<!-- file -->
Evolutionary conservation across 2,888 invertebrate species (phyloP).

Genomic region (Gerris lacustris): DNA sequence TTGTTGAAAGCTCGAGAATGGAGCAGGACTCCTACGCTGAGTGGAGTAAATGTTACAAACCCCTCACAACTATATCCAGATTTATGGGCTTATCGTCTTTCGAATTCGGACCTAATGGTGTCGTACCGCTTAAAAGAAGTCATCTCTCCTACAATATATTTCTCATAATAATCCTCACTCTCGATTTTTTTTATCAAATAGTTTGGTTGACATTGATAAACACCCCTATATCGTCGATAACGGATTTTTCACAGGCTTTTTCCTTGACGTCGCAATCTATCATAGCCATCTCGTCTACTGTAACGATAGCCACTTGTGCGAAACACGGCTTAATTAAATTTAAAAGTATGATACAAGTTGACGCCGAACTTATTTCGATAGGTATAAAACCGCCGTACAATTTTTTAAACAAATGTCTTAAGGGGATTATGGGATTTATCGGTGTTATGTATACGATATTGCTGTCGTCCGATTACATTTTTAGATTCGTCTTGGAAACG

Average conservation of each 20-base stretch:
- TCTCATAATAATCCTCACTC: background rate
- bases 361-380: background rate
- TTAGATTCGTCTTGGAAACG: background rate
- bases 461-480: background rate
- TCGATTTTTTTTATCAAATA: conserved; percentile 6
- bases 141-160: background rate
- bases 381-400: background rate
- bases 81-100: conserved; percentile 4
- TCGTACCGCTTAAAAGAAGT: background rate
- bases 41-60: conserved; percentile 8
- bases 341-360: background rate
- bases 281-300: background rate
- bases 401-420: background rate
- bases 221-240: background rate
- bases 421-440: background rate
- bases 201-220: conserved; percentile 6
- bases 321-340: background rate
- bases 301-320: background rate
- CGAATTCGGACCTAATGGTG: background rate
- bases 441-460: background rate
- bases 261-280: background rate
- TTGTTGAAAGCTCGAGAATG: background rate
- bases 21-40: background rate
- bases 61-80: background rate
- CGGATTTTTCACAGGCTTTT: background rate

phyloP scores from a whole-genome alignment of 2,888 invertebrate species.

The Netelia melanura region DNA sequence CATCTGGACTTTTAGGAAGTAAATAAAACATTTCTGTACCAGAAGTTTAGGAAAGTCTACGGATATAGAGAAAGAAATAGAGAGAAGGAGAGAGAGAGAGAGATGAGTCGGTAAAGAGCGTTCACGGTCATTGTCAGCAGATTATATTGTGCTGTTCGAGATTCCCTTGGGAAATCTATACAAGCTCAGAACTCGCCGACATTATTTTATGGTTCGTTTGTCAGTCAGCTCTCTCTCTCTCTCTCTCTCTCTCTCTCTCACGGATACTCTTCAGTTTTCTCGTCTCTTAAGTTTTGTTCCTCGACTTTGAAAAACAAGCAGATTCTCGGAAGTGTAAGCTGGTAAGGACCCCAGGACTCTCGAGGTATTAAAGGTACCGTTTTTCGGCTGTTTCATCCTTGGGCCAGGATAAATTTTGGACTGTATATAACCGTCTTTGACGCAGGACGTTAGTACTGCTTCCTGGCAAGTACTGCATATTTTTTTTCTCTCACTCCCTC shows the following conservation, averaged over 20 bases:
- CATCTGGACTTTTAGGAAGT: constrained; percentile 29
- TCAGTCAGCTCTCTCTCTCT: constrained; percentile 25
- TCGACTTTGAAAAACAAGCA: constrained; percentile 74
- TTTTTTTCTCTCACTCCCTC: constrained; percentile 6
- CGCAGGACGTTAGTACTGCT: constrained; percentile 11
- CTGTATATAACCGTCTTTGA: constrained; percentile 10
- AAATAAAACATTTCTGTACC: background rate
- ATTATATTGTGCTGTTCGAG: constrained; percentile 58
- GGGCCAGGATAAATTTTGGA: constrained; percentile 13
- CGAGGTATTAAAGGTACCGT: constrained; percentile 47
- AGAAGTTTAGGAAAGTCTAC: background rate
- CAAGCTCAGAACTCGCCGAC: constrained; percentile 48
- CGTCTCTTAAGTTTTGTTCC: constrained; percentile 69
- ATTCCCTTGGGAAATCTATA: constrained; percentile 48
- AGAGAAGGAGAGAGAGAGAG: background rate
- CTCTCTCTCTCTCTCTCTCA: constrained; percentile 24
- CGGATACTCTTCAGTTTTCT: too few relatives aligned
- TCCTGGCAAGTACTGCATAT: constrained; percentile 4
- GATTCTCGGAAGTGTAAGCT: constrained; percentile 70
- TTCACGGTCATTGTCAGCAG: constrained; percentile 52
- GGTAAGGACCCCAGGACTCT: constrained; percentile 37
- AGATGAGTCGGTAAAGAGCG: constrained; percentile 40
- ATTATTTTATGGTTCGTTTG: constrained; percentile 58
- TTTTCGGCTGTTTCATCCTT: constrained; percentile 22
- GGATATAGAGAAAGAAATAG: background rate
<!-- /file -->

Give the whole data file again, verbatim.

Evolutionary conservation across 2,888 invertebrate species (phyloP).

Genomic region (Gerris lacustris): DNA sequence TTGTTGAAAGCTCGAGAATGGAGCAGGACTCCTACGCTGAGTGGAGTAAATGTTACAAACCCCTCACAACTATATCCAGATTTATGGGCTTATCGTCTTTCGAATTCGGACCTAATGGTGTCGTACCGCTTAAAAGAAGTCATCTCTCCTACAATATATTTCTCATAATAATCCTCACTCTCGATTTTTTTTATCAAATAGTTTGGTTGACATTGATAAACACCCCTATATCGTCGATAACGGATTTTTCACAGGCTTTTTCCTTGACGTCGCAATCTATCATAGCCATCTCGTCTACTGTAACGATAGCCACTTGTGCGAAACACGGCTTAATTAAATTTAAAAGTATGATACAAGTTGACGCCGAACTTATTTCGATAGGTATAAAACCGCCGTACAATTTTTTAAACAAATGTCTTAAGGGGATTATGGGATTTATCGGTGTTATGTATACGATATTGCTGTCGTCCGATTACATTTTTAGATTCGTCTTGGAAACG

Average conservation of each 20-base stretch:
- TCTCATAATAATCCTCACTC: background rate
- bases 361-380: background rate
- TTAGATTCGTCTTGGAAACG: background rate
- bases 461-480: background rate
- TCGATTTTTTTTATCAAATA: conserved; percentile 6
- bases 141-160: background rate
- bases 381-400: background rate
- bases 81-100: conserved; percentile 4
- TCGTACCGCTTAAAAGAAGT: background rate
- bases 41-60: conserved; percentile 8
- bases 341-360: background rate
- bases 281-300: background rate
- bases 401-420: background rate
- bases 221-240: background rate
- bases 421-440: background rate
- bases 201-220: conserved; percentile 6
- bases 321-340: background rate
- bases 301-320: background rate
- CGAATTCGGACCTAATGGTG: background rate
- bases 441-460: background rate
- bases 261-280: background rate
- TTGTTGAAAGCTCGAGAATG: background rate
- bases 21-40: background rate
- bases 61-80: background rate
- CGGATTTTTCACAGGCTTTT: background rate

phyloP scores from a whole-genome alignment of 2,888 invertebrate species.

The Netelia melanura region DNA sequence CATCTGGACTTTTAGGAAGTAAATAAAACATTTCTGTACCAGAAGTTTAGGAAAGTCTACGGATATAGAGAAAGAAATAGAGAGAAGGAGAGAGAGAGAGAGATGAGTCGGTAAAGAGCGTTCACGGTCATTGTCAGCAGATTATATTGTGCTGTTCGAGATTCCCTTGGGAAATCTATACAAGCTCAGAACTCGCCGACATTATTTTATGGTTCGTTTGTCAGTCAGCTCTCTCTCTCTCTCTCTCTCTCTCTCTCTCACGGATACTCTTCAGTTTTCTCGTCTCTTAAGTTTTGTTCCTCGACTTTGAAAAACAAGCAGATTCTCGGAAGTGTAAGCTGGTAAGGACCCCAGGACTCTCGAGGTATTAAAGGTACCGTTTTTCGGCTGTTTCATCCTTGGGCCAGGATAAATTTTGGACTGTATATAACCGTCTTTGACGCAGGACGTTAGTACTGCTTCCTGGCAAGTACTGCATATTTTTTTTCTCTCACTCCCTC shows the following conservation, averaged over 20 bases:
- CATCTGGACTTTTAGGAAGT: constrained; percentile 29
- TCAGTCAGCTCTCTCTCTCT: constrained; percentile 25
- TCGACTTTGAAAAACAAGCA: constrained; percentile 74
- TTTTTTTCTCTCACTCCCTC: constrained; percentile 6
- CGCAGGACGTTAGTACTGCT: constrained; percentile 11
- CTGTATATAACCGTCTTTGA: constrained; percentile 10
- AAATAAAACATTTCTGTACC: background rate
- ATTATATTGTGCTGTTCGAG: constrained; percentile 58
- GGGCCAGGATAAATTTTGGA: constrained; percentile 13
- CGAGGTATTAAAGGTACCGT: constrained; percentile 47
- AGAAGTTTAGGAAAGTCTAC: background rate
- CAAGCTCAGAACTCGCCGAC: constrained; percentile 48
- CGTCTCTTAAGTTTTGTTCC: constrained; percentile 69
- ATTCCCTTGGGAAATCTATA: constrained; percentile 48
- AGAGAAGGAGAGAGAGAGAG: background rate
- CTCTCTCTCTCTCTCTCTCA: constrained; percentile 24
- CGGATACTCTTCAGTTTTCT: too few relatives aligned
- TCCTGGCAAGTACTGCATAT: constrained; percentile 4
- GATTCTCGGAAGTGTAAGCT: constrained; percentile 70
- TTCACGGTCATTGTCAGCAG: constrained; percentile 52
- GGTAAGGACCCCAGGACTCT: constrained; percentile 37
- AGATGAGTCGGTAAAGAGCG: constrained; percentile 40
- ATTATTTTATGGTTCGTTTG: constrained; percentile 58
- TTTTCGGCTGTTTCATCCTT: constrained; percentile 22
- GGATATAGAGAAAGAAATAG: background rate